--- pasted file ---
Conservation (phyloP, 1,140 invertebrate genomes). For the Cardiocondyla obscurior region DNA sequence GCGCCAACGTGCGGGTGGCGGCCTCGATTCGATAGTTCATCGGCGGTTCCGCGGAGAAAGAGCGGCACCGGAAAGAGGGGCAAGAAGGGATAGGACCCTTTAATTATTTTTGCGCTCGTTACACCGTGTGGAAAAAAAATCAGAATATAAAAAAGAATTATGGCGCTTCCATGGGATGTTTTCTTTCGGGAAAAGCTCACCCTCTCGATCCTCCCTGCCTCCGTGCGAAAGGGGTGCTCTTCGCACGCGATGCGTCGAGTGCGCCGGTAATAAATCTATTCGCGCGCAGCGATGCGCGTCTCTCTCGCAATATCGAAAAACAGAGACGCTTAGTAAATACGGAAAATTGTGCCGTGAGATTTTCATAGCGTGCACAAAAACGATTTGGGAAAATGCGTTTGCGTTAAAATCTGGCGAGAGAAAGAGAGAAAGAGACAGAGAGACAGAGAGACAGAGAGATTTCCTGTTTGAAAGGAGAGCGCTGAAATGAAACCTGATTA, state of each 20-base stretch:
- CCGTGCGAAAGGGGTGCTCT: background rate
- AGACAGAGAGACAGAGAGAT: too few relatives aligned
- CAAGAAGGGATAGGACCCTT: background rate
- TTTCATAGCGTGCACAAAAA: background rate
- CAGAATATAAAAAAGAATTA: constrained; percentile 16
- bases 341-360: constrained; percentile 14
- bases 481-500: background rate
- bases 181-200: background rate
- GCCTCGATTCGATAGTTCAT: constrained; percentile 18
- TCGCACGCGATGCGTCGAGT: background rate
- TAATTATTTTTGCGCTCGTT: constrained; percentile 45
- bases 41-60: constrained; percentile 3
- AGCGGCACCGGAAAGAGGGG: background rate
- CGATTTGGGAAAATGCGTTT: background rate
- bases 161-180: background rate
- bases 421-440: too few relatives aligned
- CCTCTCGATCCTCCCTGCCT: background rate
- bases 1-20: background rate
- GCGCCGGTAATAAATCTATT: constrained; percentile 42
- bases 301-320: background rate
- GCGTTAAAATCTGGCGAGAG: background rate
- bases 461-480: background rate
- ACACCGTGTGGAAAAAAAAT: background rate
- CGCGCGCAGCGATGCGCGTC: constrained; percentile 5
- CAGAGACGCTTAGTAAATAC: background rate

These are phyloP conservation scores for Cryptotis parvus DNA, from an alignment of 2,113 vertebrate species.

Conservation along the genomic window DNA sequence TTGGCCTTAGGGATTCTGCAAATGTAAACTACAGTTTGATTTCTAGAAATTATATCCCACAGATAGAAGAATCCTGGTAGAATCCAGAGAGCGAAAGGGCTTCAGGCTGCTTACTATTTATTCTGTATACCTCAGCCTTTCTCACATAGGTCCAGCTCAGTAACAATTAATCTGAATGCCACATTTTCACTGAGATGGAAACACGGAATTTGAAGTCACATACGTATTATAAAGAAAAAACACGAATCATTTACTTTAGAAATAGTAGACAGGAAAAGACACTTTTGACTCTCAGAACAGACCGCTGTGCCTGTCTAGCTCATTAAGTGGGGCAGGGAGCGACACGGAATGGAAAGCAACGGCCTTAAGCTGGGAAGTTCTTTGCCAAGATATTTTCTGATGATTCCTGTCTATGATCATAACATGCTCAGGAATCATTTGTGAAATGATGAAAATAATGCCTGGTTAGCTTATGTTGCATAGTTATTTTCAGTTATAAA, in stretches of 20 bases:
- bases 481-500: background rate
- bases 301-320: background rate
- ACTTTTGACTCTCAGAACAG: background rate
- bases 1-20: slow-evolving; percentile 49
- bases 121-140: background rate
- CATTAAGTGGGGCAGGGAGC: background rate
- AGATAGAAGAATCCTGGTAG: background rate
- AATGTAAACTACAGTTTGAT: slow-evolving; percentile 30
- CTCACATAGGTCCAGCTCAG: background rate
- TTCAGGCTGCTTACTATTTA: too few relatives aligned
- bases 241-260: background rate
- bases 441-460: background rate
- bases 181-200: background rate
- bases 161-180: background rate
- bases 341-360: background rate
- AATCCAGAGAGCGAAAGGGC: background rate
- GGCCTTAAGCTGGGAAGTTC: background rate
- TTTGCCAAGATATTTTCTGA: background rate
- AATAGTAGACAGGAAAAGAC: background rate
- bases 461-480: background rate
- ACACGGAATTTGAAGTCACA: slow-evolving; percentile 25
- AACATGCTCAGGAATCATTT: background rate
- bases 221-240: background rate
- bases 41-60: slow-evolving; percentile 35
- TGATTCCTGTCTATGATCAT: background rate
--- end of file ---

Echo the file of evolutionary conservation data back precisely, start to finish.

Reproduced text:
Conservation (phyloP, 1,140 invertebrate genomes). For the Cardiocondyla obscurior region DNA sequence GCGCCAACGTGCGGGTGGCGGCCTCGATTCGATAGTTCATCGGCGGTTCCGCGGAGAAAGAGCGGCACCGGAAAGAGGGGCAAGAAGGGATAGGACCCTTTAATTATTTTTGCGCTCGTTACACCGTGTGGAAAAAAAATCAGAATATAAAAAAGAATTATGGCGCTTCCATGGGATGTTTTCTTTCGGGAAAAGCTCACCCTCTCGATCCTCCCTGCCTCCGTGCGAAAGGGGTGCTCTTCGCACGCGATGCGTCGAGTGCGCCGGTAATAAATCTATTCGCGCGCAGCGATGCGCGTCTCTCTCGCAATATCGAAAAACAGAGACGCTTAGTAAATACGGAAAATTGTGCCGTGAGATTTTCATAGCGTGCACAAAAACGATTTGGGAAAATGCGTTTGCGTTAAAATCTGGCGAGAGAAAGAGAGAAAGAGACAGAGAGACAGAGAGACAGAGAGATTTCCTGTTTGAAAGGAGAGCGCTGAAATGAAACCTGATTA, state of each 20-base stretch:
- CCGTGCGAAAGGGGTGCTCT: background rate
- AGACAGAGAGACAGAGAGAT: too few relatives aligned
- CAAGAAGGGATAGGACCCTT: background rate
- TTTCATAGCGTGCACAAAAA: background rate
- CAGAATATAAAAAAGAATTA: constrained; percentile 16
- bases 341-360: constrained; percentile 14
- bases 481-500: background rate
- bases 181-200: background rate
- GCCTCGATTCGATAGTTCAT: constrained; percentile 18
- TCGCACGCGATGCGTCGAGT: background rate
- TAATTATTTTTGCGCTCGTT: constrained; percentile 45
- bases 41-60: constrained; percentile 3
- AGCGGCACCGGAAAGAGGGG: background rate
- CGATTTGGGAAAATGCGTTT: background rate
- bases 161-180: background rate
- bases 421-440: too few relatives aligned
- CCTCTCGATCCTCCCTGCCT: background rate
- bases 1-20: background rate
- GCGCCGGTAATAAATCTATT: constrained; percentile 42
- bases 301-320: background rate
- GCGTTAAAATCTGGCGAGAG: background rate
- bases 461-480: background rate
- ACACCGTGTGGAAAAAAAAT: background rate
- CGCGCGCAGCGATGCGCGTC: constrained; percentile 5
- CAGAGACGCTTAGTAAATAC: background rate

These are phyloP conservation scores for Cryptotis parvus DNA, from an alignment of 2,113 vertebrate species.

Conservation along the genomic window DNA sequence TTGGCCTTAGGGATTCTGCAAATGTAAACTACAGTTTGATTTCTAGAAATTATATCCCACAGATAGAAGAATCCTGGTAGAATCCAGAGAGCGAAAGGGCTTCAGGCTGCTTACTATTTATTCTGTATACCTCAGCCTTTCTCACATAGGTCCAGCTCAGTAACAATTAATCTGAATGCCACATTTTCACTGAGATGGAAACACGGAATTTGAAGTCACATACGTATTATAAAGAAAAAACACGAATCATTTACTTTAGAAATAGTAGACAGGAAAAGACACTTTTGACTCTCAGAACAGACCGCTGTGCCTGTCTAGCTCATTAAGTGGGGCAGGGAGCGACACGGAATGGAAAGCAACGGCCTTAAGCTGGGAAGTTCTTTGCCAAGATATTTTCTGATGATTCCTGTCTATGATCATAACATGCTCAGGAATCATTTGTGAAATGATGAAAATAATGCCTGGTTAGCTTATGTTGCATAGTTATTTTCAGTTATAAA, in stretches of 20 bases:
- bases 481-500: background rate
- bases 301-320: background rate
- ACTTTTGACTCTCAGAACAG: background rate
- bases 1-20: slow-evolving; percentile 49
- bases 121-140: background rate
- CATTAAGTGGGGCAGGGAGC: background rate
- AGATAGAAGAATCCTGGTAG: background rate
- AATGTAAACTACAGTTTGAT: slow-evolving; percentile 30
- CTCACATAGGTCCAGCTCAG: background rate
- TTCAGGCTGCTTACTATTTA: too few relatives aligned
- bases 241-260: background rate
- bases 441-460: background rate
- bases 181-200: background rate
- bases 161-180: background rate
- bases 341-360: background rate
- AATCCAGAGAGCGAAAGGGC: background rate
- GGCCTTAAGCTGGGAAGTTC: background rate
- TTTGCCAAGATATTTTCTGA: background rate
- AATAGTAGACAGGAAAAGAC: background rate
- bases 461-480: background rate
- ACACGGAATTTGAAGTCACA: slow-evolving; percentile 25
- AACATGCTCAGGAATCATTT: background rate
- bases 221-240: background rate
- bases 41-60: slow-evolving; percentile 35
- TGATTCCTGTCTATGATCAT: background rate